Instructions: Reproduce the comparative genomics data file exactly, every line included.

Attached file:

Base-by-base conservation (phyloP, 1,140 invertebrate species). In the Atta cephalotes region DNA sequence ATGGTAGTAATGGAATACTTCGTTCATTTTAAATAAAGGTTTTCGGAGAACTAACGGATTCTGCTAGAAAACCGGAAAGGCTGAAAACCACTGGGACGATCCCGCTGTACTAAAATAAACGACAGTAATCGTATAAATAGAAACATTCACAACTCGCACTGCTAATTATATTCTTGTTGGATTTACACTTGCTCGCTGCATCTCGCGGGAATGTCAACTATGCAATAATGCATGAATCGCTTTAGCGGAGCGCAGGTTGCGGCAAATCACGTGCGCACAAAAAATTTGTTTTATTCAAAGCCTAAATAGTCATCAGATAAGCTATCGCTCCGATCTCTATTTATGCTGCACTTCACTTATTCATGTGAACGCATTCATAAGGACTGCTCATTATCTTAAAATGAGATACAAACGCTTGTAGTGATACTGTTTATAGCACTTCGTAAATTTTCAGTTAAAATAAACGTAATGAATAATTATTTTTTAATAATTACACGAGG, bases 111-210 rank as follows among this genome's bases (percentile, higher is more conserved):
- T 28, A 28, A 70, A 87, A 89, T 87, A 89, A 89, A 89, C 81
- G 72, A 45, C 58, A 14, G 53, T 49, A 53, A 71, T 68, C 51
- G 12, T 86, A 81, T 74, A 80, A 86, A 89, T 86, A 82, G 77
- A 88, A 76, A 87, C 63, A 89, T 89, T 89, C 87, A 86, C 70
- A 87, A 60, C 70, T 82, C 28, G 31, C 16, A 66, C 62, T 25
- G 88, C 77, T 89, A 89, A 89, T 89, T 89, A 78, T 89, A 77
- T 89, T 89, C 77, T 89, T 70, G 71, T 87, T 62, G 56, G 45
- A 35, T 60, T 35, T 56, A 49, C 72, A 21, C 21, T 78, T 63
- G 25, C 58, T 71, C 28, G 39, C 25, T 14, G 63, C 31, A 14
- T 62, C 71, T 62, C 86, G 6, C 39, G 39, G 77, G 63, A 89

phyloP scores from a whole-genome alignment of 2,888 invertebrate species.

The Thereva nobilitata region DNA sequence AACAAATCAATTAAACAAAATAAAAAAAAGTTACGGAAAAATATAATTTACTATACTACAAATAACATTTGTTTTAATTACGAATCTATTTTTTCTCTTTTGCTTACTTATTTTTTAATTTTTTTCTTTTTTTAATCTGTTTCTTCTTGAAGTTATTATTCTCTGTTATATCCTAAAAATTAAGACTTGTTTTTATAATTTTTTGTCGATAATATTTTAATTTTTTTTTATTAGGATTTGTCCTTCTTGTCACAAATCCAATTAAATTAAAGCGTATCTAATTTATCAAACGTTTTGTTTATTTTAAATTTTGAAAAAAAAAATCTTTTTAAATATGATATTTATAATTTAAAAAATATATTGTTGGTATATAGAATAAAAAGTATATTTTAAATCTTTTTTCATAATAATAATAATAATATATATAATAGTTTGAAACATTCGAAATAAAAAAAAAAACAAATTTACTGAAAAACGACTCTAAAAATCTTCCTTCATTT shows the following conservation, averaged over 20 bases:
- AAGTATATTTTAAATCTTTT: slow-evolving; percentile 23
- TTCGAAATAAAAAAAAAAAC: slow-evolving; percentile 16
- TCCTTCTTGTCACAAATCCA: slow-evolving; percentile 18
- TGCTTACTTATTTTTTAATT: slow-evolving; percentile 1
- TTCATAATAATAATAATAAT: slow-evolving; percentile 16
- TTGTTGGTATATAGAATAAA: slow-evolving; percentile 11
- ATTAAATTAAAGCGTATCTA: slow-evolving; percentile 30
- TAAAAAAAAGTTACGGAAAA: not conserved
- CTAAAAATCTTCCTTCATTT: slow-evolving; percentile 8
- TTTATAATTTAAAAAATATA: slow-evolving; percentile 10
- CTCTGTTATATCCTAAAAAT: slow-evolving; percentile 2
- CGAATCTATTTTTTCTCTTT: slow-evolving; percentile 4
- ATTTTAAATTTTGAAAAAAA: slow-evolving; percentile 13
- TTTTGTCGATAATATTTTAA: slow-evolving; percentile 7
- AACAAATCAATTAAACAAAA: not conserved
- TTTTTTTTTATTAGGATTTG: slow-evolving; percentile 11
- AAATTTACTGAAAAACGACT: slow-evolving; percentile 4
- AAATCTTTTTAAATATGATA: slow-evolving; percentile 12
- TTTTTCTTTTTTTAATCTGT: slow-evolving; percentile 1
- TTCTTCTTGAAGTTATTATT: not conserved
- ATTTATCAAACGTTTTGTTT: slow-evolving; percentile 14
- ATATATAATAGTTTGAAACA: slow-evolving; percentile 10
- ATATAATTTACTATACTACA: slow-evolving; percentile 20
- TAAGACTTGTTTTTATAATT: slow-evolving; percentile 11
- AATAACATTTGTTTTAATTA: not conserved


Base-by-base conservation (phyloP, 1,140 invertebrate species). In the Atta cephalotes region DNA sequence ATGGTAGTAATGGAATACTTCGTTCATTTTAAATAAAGGTTTTCGGAGAACTAACGGATTCTGCTAGAAAACCGGAAAGGCTGAAAACCACTGGGACGATCCCGCTGTACTAAAATAAACGACAGTAATCGTATAAATAGAAACATTCACAACTCGCACTGCTAATTATATTCTTGTTGGATTTACACTTGCTCGCTGCATCTCGCGGGAATGTCAACTATGCAATAATGCATGAATCGCTTTAGCGGAGCGCAGGTTGCGGCAAATCACGTGCGCACAAAAAATTTGTTTTATTCAAAGCCTAAATAGTCATCAGATAAGCTATCGCTCCGATCTCTATTTATGCTGCACTTCACTTATTCATGTGAACGCATTCATAAGGACTGCTCATTATCTTAAAATGAGATACAAACGCTTGTAGTGATACTGTTTATAGCACTTCGTAAATTTTCAGTTAAAATAAACGTAATGAATAATTATTTTTTAATAATTACACGAGG, bases 111-210 rank as follows among this genome's bases (percentile, higher is more conserved):
- T 28, A 28, A 70, A 87, A 89, T 87, A 89, A 89, A 89, C 81
- G 72, A 45, C 58, A 14, G 53, T 49, A 53, A 71, T 68, C 51
- G 12, T 86, A 81, T 74, A 80, A 86, A 89, T 86, A 82, G 77
- A 88, A 76, A 87, C 63, A 89, T 89, T 89, C 87, A 86, C 70
- A 87, A 60, C 70, T 82, C 28, G 31, C 16, A 66, C 62, T 25
- G 88, C 77, T 89, A 89, A 89, T 89, T 89, A 78, T 89, A 77
- T 89, T 89, C 77, T 89, T 70, G 71, T 87, T 62, G 56, G 45
- A 35, T 60, T 35, T 56, A 49, C 72, A 21, C 21, T 78, T 63
- G 25, C 58, T 71, C 28, G 39, C 25, T 14, G 63, C 31, A 14
- T 62, C 71, T 62, C 86, G 6, C 39, G 39, G 77, G 63, A 89

phyloP scores from a whole-genome alignment of 2,888 invertebrate species.

The Thereva nobilitata region DNA sequence AACAAATCAATTAAACAAAATAAAAAAAAGTTACGGAAAAATATAATTTACTATACTACAAATAACATTTGTTTTAATTACGAATCTATTTTTTCTCTTTTGCTTACTTATTTTTTAATTTTTTTCTTTTTTTAATCTGTTTCTTCTTGAAGTTATTATTCTCTGTTATATCCTAAAAATTAAGACTTGTTTTTATAATTTTTTGTCGATAATATTTTAATTTTTTTTTATTAGGATTTGTCCTTCTTGTCACAAATCCAATTAAATTAAAGCGTATCTAATTTATCAAACGTTTTGTTTATTTTAAATTTTGAAAAAAAAAATCTTTTTAAATATGATATTTATAATTTAAAAAATATATTGTTGGTATATAGAATAAAAAGTATATTTTAAATCTTTTTTCATAATAATAATAATAATATATATAATAGTTTGAAACATTCGAAATAAAAAAAAAAACAAATTTACTGAAAAACGACTCTAAAAATCTTCCTTCATTT shows the following conservation, averaged over 20 bases:
- AAGTATATTTTAAATCTTTT: slow-evolving; percentile 23
- TTCGAAATAAAAAAAAAAAC: slow-evolving; percentile 16
- TCCTTCTTGTCACAAATCCA: slow-evolving; percentile 18
- TGCTTACTTATTTTTTAATT: slow-evolving; percentile 1
- TTCATAATAATAATAATAAT: slow-evolving; percentile 16
- TTGTTGGTATATAGAATAAA: slow-evolving; percentile 11
- ATTAAATTAAAGCGTATCTA: slow-evolving; percentile 30
- TAAAAAAAAGTTACGGAAAA: not conserved
- CTAAAAATCTTCCTTCATTT: slow-evolving; percentile 8
- TTTATAATTTAAAAAATATA: slow-evolving; percentile 10
- CTCTGTTATATCCTAAAAAT: slow-evolving; percentile 2
- CGAATCTATTTTTTCTCTTT: slow-evolving; percentile 4
- ATTTTAAATTTTGAAAAAAA: slow-evolving; percentile 13
- TTTTGTCGATAATATTTTAA: slow-evolving; percentile 7
- AACAAATCAATTAAACAAAA: not conserved
- TTTTTTTTTATTAGGATTTG: slow-evolving; percentile 11
- AAATTTACTGAAAAACGACT: slow-evolving; percentile 4
- AAATCTTTTTAAATATGATA: slow-evolving; percentile 12
- TTTTTCTTTTTTTAATCTGT: slow-evolving; percentile 1
- TTCTTCTTGAAGTTATTATT: not conserved
- ATTTATCAAACGTTTTGTTT: slow-evolving; percentile 14
- ATATATAATAGTTTGAAACA: slow-evolving; percentile 10
- ATATAATTTACTATACTACA: slow-evolving; percentile 20
- TAAGACTTGTTTTTATAATT: slow-evolving; percentile 11
- AATAACATTTGTTTTAATTA: not conserved